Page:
Effectively Implementing User Accounts on a Shared Computer

Whether you're setting up a computer for your family to use at home or to be used in a business, it's prudent to set it up securely. Doing so helps to protect each user's data from inadvertent deletions and changes as well as malicious damage and theft. When you set up your computer, consider these suggestions:

• Control who can log on. Create accounts only for users who need to use your computer's resources, either by logging on locally or over a network. Delete or tD

disable other accounts (except the built-in accounts created by Windows).

• Change all user accounts except one to standard accounts. You'll need one administrative account for installing programs, creating and managing accounts, and so on . All other accounts—including your own everyday account—can run with standard privileges. If you are the de facto administrator for a computer, we recommend that you create two accounts for yourself: a standard account that you normally use for logging on, and an administrator account that you can use for elevation when needed. (You might have noticed that some of this chapter's illustrations show an account named Ricola and another named RicolaAdmin; they are set up as an implementation of this suggestion.)

It's easy to set up accounts this way. If you're working with a freshly installed version of Windows 7 on which you haven't yet installed applications or made personalizations to the single account created during setup, use that account as your administrator account. (If you've already given it your name during setup, you might want to modify the name to indicate that it's your administrative account. See "Changing Account Settings" on page 556 for details .) Create a new standard account to use as your everyday account . (See "Creating a New User Account" on page 554.) Log off, and then log on with your standard account. Whenever Windows requires elevation, it displays the name of your administrator account; enter its password to gain administrator privileges.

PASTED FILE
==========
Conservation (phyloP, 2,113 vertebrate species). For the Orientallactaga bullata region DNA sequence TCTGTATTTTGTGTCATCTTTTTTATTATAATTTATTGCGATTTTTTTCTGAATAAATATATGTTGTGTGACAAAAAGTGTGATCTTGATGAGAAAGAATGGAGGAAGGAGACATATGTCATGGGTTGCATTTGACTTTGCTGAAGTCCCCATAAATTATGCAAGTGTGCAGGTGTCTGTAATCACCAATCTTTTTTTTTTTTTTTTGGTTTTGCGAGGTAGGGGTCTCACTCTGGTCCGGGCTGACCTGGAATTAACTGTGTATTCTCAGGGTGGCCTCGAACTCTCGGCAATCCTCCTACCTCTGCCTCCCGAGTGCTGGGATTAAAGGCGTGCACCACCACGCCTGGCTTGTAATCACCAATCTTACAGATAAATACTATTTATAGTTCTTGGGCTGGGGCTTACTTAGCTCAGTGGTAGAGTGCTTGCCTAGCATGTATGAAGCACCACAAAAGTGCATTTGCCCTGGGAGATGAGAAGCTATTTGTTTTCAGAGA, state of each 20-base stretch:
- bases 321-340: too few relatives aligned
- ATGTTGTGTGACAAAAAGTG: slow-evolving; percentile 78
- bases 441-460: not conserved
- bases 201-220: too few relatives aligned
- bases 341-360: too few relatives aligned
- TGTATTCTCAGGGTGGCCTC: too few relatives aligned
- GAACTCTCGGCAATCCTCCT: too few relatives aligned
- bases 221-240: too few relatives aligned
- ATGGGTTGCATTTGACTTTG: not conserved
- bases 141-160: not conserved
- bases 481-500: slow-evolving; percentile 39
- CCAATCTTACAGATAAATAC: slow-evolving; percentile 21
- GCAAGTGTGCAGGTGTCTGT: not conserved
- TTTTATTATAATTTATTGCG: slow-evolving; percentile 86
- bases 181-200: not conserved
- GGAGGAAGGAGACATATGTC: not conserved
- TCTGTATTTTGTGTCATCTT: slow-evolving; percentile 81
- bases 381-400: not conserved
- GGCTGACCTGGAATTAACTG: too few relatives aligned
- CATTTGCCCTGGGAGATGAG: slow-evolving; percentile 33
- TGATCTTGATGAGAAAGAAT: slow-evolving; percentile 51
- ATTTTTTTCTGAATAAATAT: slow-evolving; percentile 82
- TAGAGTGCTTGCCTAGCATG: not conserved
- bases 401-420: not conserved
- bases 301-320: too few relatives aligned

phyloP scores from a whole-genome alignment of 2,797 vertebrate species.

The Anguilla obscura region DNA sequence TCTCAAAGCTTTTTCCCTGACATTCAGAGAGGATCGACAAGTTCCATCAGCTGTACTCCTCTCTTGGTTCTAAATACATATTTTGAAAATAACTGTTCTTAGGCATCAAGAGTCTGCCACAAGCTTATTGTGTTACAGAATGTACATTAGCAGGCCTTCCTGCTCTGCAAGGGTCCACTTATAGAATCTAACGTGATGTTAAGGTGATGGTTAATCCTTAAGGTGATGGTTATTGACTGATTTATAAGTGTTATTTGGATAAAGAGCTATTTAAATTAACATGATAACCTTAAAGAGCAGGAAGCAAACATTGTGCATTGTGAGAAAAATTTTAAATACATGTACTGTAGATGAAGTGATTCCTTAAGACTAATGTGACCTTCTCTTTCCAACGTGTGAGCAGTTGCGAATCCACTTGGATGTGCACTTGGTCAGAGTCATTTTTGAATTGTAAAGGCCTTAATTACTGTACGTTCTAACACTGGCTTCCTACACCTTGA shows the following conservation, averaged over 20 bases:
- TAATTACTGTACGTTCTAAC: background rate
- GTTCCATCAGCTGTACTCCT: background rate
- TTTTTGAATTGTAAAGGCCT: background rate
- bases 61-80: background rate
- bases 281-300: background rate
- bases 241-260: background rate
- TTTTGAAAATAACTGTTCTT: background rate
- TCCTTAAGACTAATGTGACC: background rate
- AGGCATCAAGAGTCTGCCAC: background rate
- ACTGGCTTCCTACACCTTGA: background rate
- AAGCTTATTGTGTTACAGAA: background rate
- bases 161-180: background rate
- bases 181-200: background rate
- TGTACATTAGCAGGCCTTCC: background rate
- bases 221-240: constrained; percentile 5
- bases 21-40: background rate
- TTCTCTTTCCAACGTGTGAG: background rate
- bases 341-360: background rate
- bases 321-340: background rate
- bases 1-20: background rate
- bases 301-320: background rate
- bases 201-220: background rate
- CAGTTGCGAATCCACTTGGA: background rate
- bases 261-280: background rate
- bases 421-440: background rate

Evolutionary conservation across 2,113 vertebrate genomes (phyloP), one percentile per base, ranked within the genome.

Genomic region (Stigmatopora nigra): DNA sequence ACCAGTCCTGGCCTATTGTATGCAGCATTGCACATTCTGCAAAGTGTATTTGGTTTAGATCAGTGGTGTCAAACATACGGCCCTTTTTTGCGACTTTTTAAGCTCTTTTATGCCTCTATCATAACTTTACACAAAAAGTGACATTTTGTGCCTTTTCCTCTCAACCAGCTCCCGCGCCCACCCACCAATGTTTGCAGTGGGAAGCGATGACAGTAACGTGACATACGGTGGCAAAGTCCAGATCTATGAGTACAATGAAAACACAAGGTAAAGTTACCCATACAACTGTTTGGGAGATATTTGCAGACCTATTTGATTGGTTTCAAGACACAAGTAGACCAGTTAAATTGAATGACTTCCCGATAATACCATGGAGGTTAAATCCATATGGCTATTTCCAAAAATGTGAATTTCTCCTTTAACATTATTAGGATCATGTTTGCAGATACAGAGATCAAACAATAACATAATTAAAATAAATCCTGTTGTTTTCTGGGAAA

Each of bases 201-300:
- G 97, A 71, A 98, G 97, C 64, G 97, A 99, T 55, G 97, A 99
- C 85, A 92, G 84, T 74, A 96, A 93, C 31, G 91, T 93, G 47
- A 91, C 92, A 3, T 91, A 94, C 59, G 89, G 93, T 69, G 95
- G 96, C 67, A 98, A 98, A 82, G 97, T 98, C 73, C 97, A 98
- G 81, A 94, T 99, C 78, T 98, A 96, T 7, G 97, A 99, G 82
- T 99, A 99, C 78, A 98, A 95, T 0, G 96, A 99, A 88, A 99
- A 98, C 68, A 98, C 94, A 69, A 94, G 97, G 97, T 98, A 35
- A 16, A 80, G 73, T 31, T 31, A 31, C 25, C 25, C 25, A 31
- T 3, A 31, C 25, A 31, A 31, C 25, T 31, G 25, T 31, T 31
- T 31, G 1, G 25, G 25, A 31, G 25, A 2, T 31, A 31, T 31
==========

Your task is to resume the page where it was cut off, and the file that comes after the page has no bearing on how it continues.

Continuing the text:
Log on with your standard account all the time . Really.

Note that you'll rarely, if ever, need to log on using your administrator account. Instead, when Windows requires elevation while you're logged on with your standard account, you simply enter the password for your administrator account.

Certain programs won't run (or are not fully functional) if you launch them while logged on with a standard account. To get around obstacles like this, don't log off and then log on with your administrator account. In most cases, a better solution is to use the "run as administrator" feature. To do that, right-click the program's shortcut (on the Start menu or in Windows Explorer) and choose Run As Administrator. Alternatively, select the shortcut and press Ctrl+Shift+Enter. Windows then prompts for your administrator password .